REL 152: Study Guide 16
See McGrath (Introduction) for Qs.
McGrath, Intro, ch. 8
How should theology be related to philosophy, if they are indeed to be related?
Consider the following excerpt from orthodoxfaith.com:
The main defender of intellect and philosophy was the so-called Alexandrian school. In Alexandria, that center of learning, with its schools and institutes of learning eclipsing famous Athens, the Christian Church for the first time mastered school learning and took advantage of philosophy for the service of faith. Working here were philosophers who had turned to Christianity, among whom was Clement of Alexandria. Clement, in a definitive manner, solved the question of the relationship between Christianity and philosophy, faith and science, in terms of a full recognition of the participation of honorable intellect in matters of the faith. According to Clement, there is no knowledge without faith, and no faith without knowledge. He contended for the indispensability of a faith revealed by learning and supplied with possible proofs, and for an internal bond of faith and knowledge.
Knowledge obedient to faith, and faith strengthened by knowledge, both mutually accompanying each other, comprise a beneficial accord between themselves. Knowledge succeeds faith; it does not precede it. Clement of Alexandria, the first to attempt to prove Christian theology through knowledge and philosophy, can be called the ancestor of Apologetics as a science.
The same thoughts about the benefits of science and the participation of intellect in matters of faith were also spread by Origen, a pupil of Clement. The thesis of Origen, On First Principles, was the first attempt to create a theological system in which the dogmas of faith are linked, argued, and elucidated by general thought.
A sharp contrast to the Alexandrian school was presented by the North-African school. The most characteristic representative of it was a Carthaginian priest, Tertullian. He sharply denied all that Clement and Origen affirmed. Having accepted Christianity at a mature age, he gave himself to it with the passion of his ardent nature--to fanaticism. Tertullian completely denied the importance of the intellect in uncovering the dogmas of faith. In his opinion, "heresy is the daughter of philosophy." "Believing in Jesus Christ and the Gospel, we have no need to believe in anything else but that." "The lust of curiosity concerning objects of faith must be completely rejected; the passion towards science must be suppressed by a yearning for salvation." "I believe because it is an absurdity."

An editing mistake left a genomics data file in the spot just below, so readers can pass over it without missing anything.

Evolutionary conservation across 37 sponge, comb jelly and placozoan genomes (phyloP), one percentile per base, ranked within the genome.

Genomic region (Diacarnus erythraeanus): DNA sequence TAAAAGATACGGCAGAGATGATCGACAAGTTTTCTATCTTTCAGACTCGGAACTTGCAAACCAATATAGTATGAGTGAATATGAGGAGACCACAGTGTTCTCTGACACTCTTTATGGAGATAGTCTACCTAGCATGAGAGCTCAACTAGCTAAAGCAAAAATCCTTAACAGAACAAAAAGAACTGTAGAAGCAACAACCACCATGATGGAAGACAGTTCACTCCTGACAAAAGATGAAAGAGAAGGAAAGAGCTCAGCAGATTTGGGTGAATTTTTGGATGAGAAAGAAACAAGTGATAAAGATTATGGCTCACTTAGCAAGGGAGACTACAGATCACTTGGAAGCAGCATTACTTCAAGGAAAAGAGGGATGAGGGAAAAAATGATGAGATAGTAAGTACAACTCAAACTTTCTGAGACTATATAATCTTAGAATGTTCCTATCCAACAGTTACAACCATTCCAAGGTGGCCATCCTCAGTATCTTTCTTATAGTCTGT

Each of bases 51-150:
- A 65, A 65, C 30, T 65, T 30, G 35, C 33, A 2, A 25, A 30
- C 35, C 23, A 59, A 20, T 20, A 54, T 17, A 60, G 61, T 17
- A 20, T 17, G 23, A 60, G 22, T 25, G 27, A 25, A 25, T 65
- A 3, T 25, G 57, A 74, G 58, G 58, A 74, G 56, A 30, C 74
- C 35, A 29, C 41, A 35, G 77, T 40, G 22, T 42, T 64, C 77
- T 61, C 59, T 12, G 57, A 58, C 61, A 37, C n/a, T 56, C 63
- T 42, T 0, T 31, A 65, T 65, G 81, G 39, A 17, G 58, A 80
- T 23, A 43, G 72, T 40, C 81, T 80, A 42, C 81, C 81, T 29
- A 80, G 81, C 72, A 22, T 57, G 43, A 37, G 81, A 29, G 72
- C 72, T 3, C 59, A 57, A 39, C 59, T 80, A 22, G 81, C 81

Neither Origen nor Tertullian were recognized by the Church as Fathers and unimpeachable Orthodox Church teachers. They were even subjected to censure and condemnation. But the influence of some of their works was considerable. The Holy Fathers and teachers of the Church, Basil the Great, Gregory the Theologian, and Gregory of Nyssa, were partly educated on Origen. St. Cyprian of Carthage was a pupil of Tertullian.
The influence of the Alexandrian school proved to be considerably stronger/ In the 4th century, the Christians of the East had neither a fear of intellect, an apprehension of science, nor an enmity towards pagan philosophers. St. John Chrysostom was a pupil of the pagan scholar Livanius, a teacher of eloquence. St. Basil the Great and St. Gregory the Theologian received their higher education in pagan Athens.
All Greek theology during the brilliant, lively and creative age of the Ecumenical Councils, to a certain extent, shows the mark of classic Greek philosophical methods. This period ends with "The Fountain of Knowledge," St. John of Damascus (7th century).
The extremely brusque, universal dogmatic formula of Tertullian, "Credo quia absurdum est" ("I believe because it is an absurdity"), finally was not accepted either in the East or in the West.
The intellect was acknowledged also as having been given to man by God, and for this reason harmony was reached between true scientific-philosophical knowledge and true religious faith, and the motto of Christian Apologetics became the affirmation: "I believe because it is NOT an absurdity."